Curvaceous legs. Smooth velvet softness, and damask decorated with flowers. A gently sloped back, that gives…
Word on the street is, leather is getting a bad reputation for being high maintenance, easy to scratch, and just all around difficult to deal with. Fortunately, this couldn’t be further from the truth. While a leather sofa may need a little more love than your average couch, the years of love you get back are well worth the bit of extra care.
Even though leather is a little more high maintenance than other materials, it’s still relatively simple to care for, and, dare I say simpler to clean?
While you should always check the tag on your furniture for special information on cleaning and caring for the leather, these 8 principles are nearly universal:
1. Clean up spills fast
A splash of water every now and again won’t ruin your fancy leather sofa, provided you wipe it up immediately. If you freak out about the spill, and the stain that it will inevitably cause, you will likely wait too long and wind up with a stain. Instead, wipe it up quickly with a soft cloth and allow to air dry, leaving you with a stain free, still pristine piece of furniture. If you don’t quite catch the spill on time, and are worried about staining, spread the remaining liquid over the cushion or section of the couch, and proceed to wipe the spill up from there. By spreading the spill to the edges of the section of leather, you are eliminating the line surrounding the watermark, often the most telltale sign of a stain.
2. Use only a soft brush or cloth to remove dirt.
Dirt and other small debris can scratch the leather during a wet cleaning or conditioning, creating imperfections and giving microbes the opportunity to grow. To avoid this, wipe your leather furniture regularly with a dry cloth, taking extra care to remove debris before cleaning or conditioning.
3. Speaking of cleaning…
Only clean using a damp cloth. Under no circumstances should you use cleaners with ammonia or alkaline, because they can damage the leather beyond repair. If absolutely necessary, a mild soap that is safe for use on people can be safe on leather, but there is no way to know for sure so proceed with caution.
4. Back to those pesky scratches
When it comes to leather furniture, scratching is inevitable, and while the first scratch on your brand new sofa will probably haunt you forever, fixing it (and the dozens of other scratches that are also kind of inevitable) couldn’t be easier.
When you first notice a scratch, simply rubbing at it with your fingertips can be enough to make it go away. The oil on your fingertips will blend with the natural oils on the couch, filling in the scratch like it was never there. If the scratch is too deep, or the fingertip method didn’t quite give you the results you were looking for, a can of shoe polish (we love Kiwi for its color selection, and availability at just about every grocery store) that matches your leather can fill in the scratch and blend it with the rest of your sofa. One final solution to scratches of every shape and size is Neatsfoot Oil. Applied in a circular motion, Neatsfoot Oil conditions and covers, blending scratches and scrapes while leaving your sofa softer than ever. If you happen to have a steamer, steaming a small area on your sofa can be a great way to reduce scratches.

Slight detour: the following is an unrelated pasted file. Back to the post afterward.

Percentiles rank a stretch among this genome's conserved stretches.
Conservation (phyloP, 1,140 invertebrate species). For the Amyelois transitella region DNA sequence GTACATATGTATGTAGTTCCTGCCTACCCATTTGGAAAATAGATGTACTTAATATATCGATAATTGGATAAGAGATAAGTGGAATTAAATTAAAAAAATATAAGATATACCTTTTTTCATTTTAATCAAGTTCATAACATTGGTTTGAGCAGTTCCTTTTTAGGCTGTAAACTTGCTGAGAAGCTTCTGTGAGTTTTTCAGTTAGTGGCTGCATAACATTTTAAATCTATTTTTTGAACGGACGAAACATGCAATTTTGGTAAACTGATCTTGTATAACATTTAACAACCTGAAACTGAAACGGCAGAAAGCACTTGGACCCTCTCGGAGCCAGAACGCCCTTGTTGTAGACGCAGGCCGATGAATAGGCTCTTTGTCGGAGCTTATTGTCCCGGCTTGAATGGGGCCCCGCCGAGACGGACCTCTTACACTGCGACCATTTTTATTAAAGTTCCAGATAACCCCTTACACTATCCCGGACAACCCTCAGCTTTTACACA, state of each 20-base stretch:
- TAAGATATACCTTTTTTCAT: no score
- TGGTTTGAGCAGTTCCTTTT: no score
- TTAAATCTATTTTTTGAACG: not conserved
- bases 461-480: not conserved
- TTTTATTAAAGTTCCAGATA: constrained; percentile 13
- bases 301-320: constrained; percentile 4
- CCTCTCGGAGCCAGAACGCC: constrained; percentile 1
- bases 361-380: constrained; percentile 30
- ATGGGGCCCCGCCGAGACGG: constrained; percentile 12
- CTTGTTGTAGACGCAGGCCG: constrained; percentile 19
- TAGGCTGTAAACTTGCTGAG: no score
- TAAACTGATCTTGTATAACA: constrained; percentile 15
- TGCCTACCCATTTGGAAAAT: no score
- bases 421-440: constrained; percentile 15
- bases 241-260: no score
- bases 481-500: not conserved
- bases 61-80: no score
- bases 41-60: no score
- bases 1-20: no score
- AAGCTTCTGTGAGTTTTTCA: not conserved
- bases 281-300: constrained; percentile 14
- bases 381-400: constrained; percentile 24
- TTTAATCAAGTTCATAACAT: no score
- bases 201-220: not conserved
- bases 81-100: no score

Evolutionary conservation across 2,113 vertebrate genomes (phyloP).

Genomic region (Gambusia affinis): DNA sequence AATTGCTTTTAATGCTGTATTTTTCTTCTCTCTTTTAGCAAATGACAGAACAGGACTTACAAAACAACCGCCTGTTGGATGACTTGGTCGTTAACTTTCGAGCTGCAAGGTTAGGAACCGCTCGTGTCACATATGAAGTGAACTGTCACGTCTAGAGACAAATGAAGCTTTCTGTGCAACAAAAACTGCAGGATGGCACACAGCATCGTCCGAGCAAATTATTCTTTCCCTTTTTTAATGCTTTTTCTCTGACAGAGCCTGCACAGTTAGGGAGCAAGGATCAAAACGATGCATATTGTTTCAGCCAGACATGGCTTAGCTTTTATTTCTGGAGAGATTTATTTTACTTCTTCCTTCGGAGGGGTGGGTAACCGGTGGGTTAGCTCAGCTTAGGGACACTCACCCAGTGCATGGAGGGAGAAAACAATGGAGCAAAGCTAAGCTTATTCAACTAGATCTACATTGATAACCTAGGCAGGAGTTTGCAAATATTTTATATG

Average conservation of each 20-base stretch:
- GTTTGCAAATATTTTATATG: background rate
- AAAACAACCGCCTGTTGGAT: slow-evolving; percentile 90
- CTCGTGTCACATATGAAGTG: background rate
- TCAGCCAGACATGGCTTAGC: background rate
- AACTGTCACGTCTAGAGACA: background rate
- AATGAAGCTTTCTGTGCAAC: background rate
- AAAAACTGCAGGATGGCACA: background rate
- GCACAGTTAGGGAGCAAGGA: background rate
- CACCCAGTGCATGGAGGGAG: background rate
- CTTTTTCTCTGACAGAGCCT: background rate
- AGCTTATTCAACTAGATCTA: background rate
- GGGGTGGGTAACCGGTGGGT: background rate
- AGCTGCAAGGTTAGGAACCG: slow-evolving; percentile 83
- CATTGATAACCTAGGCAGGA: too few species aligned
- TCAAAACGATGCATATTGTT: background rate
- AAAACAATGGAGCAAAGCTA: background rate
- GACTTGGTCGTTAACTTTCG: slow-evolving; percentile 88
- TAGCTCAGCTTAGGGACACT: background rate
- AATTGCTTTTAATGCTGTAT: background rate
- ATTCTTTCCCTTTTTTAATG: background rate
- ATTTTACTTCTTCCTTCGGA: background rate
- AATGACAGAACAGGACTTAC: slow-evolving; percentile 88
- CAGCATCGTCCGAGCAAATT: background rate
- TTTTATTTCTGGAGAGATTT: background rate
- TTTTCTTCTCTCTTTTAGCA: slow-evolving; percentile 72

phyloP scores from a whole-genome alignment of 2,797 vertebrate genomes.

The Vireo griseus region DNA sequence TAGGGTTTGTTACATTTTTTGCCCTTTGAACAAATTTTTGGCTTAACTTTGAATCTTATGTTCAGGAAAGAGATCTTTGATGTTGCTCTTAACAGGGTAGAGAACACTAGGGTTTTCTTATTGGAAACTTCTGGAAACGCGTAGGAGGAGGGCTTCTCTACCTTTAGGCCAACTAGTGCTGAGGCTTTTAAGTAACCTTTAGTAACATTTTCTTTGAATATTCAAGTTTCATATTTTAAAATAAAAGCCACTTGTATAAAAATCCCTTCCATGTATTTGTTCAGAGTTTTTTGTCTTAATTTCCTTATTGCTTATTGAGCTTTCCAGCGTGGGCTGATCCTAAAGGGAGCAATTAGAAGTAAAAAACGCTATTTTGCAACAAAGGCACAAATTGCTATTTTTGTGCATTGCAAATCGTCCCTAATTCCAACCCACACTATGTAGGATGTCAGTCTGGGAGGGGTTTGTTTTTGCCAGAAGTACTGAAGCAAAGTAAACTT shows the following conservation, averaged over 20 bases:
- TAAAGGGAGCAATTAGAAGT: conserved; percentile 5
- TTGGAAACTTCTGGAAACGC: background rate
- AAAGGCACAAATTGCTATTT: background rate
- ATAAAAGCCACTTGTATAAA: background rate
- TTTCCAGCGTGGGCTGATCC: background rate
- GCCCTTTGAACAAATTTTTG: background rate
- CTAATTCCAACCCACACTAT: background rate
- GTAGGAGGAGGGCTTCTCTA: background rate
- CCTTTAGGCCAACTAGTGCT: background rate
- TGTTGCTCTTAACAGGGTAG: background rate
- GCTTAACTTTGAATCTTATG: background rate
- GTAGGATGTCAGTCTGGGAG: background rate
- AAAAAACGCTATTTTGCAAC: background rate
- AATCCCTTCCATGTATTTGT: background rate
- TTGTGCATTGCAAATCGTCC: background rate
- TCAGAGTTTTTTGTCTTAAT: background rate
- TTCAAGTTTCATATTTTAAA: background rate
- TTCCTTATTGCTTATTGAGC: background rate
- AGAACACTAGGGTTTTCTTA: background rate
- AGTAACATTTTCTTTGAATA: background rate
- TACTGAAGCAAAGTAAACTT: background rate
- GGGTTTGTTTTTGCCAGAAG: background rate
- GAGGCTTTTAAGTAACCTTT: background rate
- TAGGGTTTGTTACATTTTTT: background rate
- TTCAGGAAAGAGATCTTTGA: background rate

5. Keep out of direct sunlight.
Prolonged exposure to direct sunlight can dry out the leather, allowing it to crack and become discolored. To prevent this, avoid placing your leather furniture in an area where it is frequently exposed to direct sunlight, such as a sun porch.
6. Condition regularly to maintain the finish.
The tag of your furniture should specify how to properly condition your leather, but if it doesn’t, furniture protection company Guardsman has a wide array of polishes and conditioners for every kind of leather. If you’re still stumped, give them a call and see what they recommend to keep your furniture looking like new.
7. What about stretching?
We spend all day beating up on our leather furniture. Sitting, standing, jumping, leather can bounce back from a lot, but every now and then a piece of leather will stretch a little too far and have trouble regaining its original shape. Instead of sitting back down and succumbing to a life of misshapen leather, grab a hairdryer. You heard me, a hairdryer. Turn the hairdryer to the hottest setting and slowly heat the stretched out area. As the leather cools, it will shrink back to its original size and shape.
8. When in doubt, seek professional help.
If you treat your leather furniture with the care that you should treat any piece of furniture, there should be no need to reach out to a professional for help in the every day care and cleaning of your furniture. Sometimes, though, accidents happen, and when they do it is best to let a professional find you the best solution.